NEW YORK  — The world’s largest PR agency is poised to break the $1 billion mark by 2017, provided it sustains continued momentum that is fueled, in part, by integrated work across digital, PR and research.    

For its 2014 fiscal year ending June 30, Edelman took in revenues of $776.5 million, with organic growth up 10.3% from $707.2 million in 2013. Mature markets had steady growth with the  US up almost 8% to $463.5 million, Europe grew 9% to $148.2 million, while Canada dipped slightly to $31.1 million. 

Unsurprisingly, emerging markets had the fastest growth with Asia-Pac, the Middle East and Africa rising 21.4% to $111.3 million, meanwhile Latin America went up 27.7% to $22.4 million. These percentages take in account currency fluctuations. 

“In emerging markets, we’re seeing business coming outward — like Tata being in India and coming to the UK,” global CEO Richard Edelman told the Holmes Report.

As Edelman plows forward on its ambition towards being the world’s first billion dollar PR agency, digital features prominently. Digital makes up 20% of Edelman’s overall revenues — a figure that’s on track to rise to 25%. Meanwhile, its research arm Edelman Berland is up to $25 million with projections to double in the next few years.

“We’re seeing real growth in the combined offering of PR that includes brand and corporate reputation with research and digital,” Edelman said, adding that an integrated offering between these three practices will not result in any immediate organizational changes.

Edelman is also looking to challenge the publicly-traded holding companies wager that clients are being driven by procurement to consolidate their marketing services with a holding company to achieve economies of scale. Even so, in the past year, Edelman lost business from SAP and Pfizer to holding companies able to deliver on this all-in-one model.

“That’s the exception,” Edelman pointed out. “We make the case that you should hire a brain surgeon for brain surgery. Should this coordination be happening on the agency side or with the clients?” 

Among Edelman’s digital milestones in 2013 was a Kellogg’s Fruit Loops video that originated within Edelman’s scope and ultimately became a mass media ad.

“We’re stewarding more than 700 social communities on Facebook, Twitter, Instagram and the like,” said Edelman. While consumer brands dominate the digital practice, Edelman expects an uptick in B2B assignments, like the work the firm is doing with PwC on LinkedIn.

Beyond community management, Edelman says there’s a renewed interest in app development — especially around the sharing economy — as well as relatively modest paid media placements to amplify earned efforts. Other areas of digital investment include after-action analytics, in particular building a tighter pathway between social communities and demand generation. Edelman has also invested in 70 creatives, including 30 in the US.

Even so, consumer continues to lead as Edelman’s primary revenue driver with 30% of its business — including heavyweight clients like Unilever, Tupperware and Starbucks — residing in this practice. Edelman forecasts increasing collaboration between its consumer and corporate practice (which makes up 17% of its business).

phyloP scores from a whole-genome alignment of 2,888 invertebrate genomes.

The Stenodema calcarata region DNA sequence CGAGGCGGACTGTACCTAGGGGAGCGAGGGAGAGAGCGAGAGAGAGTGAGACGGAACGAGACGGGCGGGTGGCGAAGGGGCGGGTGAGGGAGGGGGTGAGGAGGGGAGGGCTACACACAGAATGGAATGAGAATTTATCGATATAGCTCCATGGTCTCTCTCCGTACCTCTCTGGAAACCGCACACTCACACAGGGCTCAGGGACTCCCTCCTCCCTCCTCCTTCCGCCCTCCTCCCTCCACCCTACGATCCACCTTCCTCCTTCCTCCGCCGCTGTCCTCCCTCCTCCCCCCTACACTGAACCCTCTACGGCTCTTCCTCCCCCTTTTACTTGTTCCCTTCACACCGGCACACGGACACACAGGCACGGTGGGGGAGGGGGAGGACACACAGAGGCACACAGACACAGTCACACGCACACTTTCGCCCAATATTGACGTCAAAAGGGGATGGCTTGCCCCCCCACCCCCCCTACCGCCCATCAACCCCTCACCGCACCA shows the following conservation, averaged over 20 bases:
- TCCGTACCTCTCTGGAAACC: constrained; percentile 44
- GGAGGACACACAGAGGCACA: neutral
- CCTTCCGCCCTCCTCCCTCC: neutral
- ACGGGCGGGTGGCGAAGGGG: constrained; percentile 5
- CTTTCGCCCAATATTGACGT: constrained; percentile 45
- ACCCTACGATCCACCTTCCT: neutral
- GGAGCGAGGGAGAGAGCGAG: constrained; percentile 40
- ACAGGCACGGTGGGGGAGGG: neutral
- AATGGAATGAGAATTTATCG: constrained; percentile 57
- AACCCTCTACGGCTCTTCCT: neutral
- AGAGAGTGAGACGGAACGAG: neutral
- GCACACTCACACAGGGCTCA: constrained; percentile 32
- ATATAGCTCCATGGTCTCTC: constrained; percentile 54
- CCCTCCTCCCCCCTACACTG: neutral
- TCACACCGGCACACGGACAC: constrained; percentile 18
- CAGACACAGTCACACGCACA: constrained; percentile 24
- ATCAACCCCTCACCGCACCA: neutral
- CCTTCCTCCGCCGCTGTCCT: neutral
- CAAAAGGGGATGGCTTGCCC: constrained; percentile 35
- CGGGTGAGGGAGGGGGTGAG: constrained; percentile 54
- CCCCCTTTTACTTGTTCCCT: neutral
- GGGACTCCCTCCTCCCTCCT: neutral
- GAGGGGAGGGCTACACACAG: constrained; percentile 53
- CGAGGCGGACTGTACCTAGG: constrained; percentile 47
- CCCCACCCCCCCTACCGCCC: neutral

He expects to name a new head of its global consumer practice — likely an internal promotion — in coming weeks. The post has been vacant since Jennifer Cohan took a new role as president of Edelman New York. Former head of Edelman's New York office Russell Dubner now leads the US.

Edelman’s tech practice, however, has suffered since the departure of global tech lead Pete Pedersen in early 2013. While former Better Place communications head Joe Paluska stepped into the role, he left Edelman in June after slightly more than a year. A new global head of tech — likely an internal promotion — is expected to be named in coming weeks.

“Arguably, our tech practice went backwards,” Edelman said, pointing to losses like HP shifting it brand work to Porter Novelli and corporate work to Ketchum; also Hootsuite moving to Blanc & Otus. “But we still have a good array of clients — HP, Adobe, AMD, Symantec. And Samsung is one of our biggest clients that stretches across tech and digital. We’ve had some big wins like Rackspace. But do we have a social network? No. A big play digital publisher? No.” 

Meanwhile, healthcare — about 17% of the agency’s business — is growing at a pace slightly faster than the agency average, in part, because of demand in health services like the work Edelman did with CVS around its decision to abandon tobacco sales. Other healthcare clients include Humana and MD Anderson.

Public affairs has lagged as a major powerhouse for Edelman, making up only 10% of overall revenues. But Edelman says the firm is “ambitious” on this front and will name a new head of this practice — an external hire — in coming weeks. The position has been vacant since Katie Burke left last year to become EVP of  marketing and communications at Nielsen.

Matter, Edelman’s sports and entertainment arm, holds steady at $18 million with most of its growth coming from experiential marketing and sports. Earlier this year, Matter co-founder Andy Marks stepped down and Gail Becker has been running the division in the interim.

Edelman says the firm is considering partnerships with talent agencies to bolster its offering in this area. Also this year, Edelman became the first PR agency to win the Grand Prix prize at Cannes for its collaboration with talent powerhouse CAA for Chipotle’s Scarecrow campaign.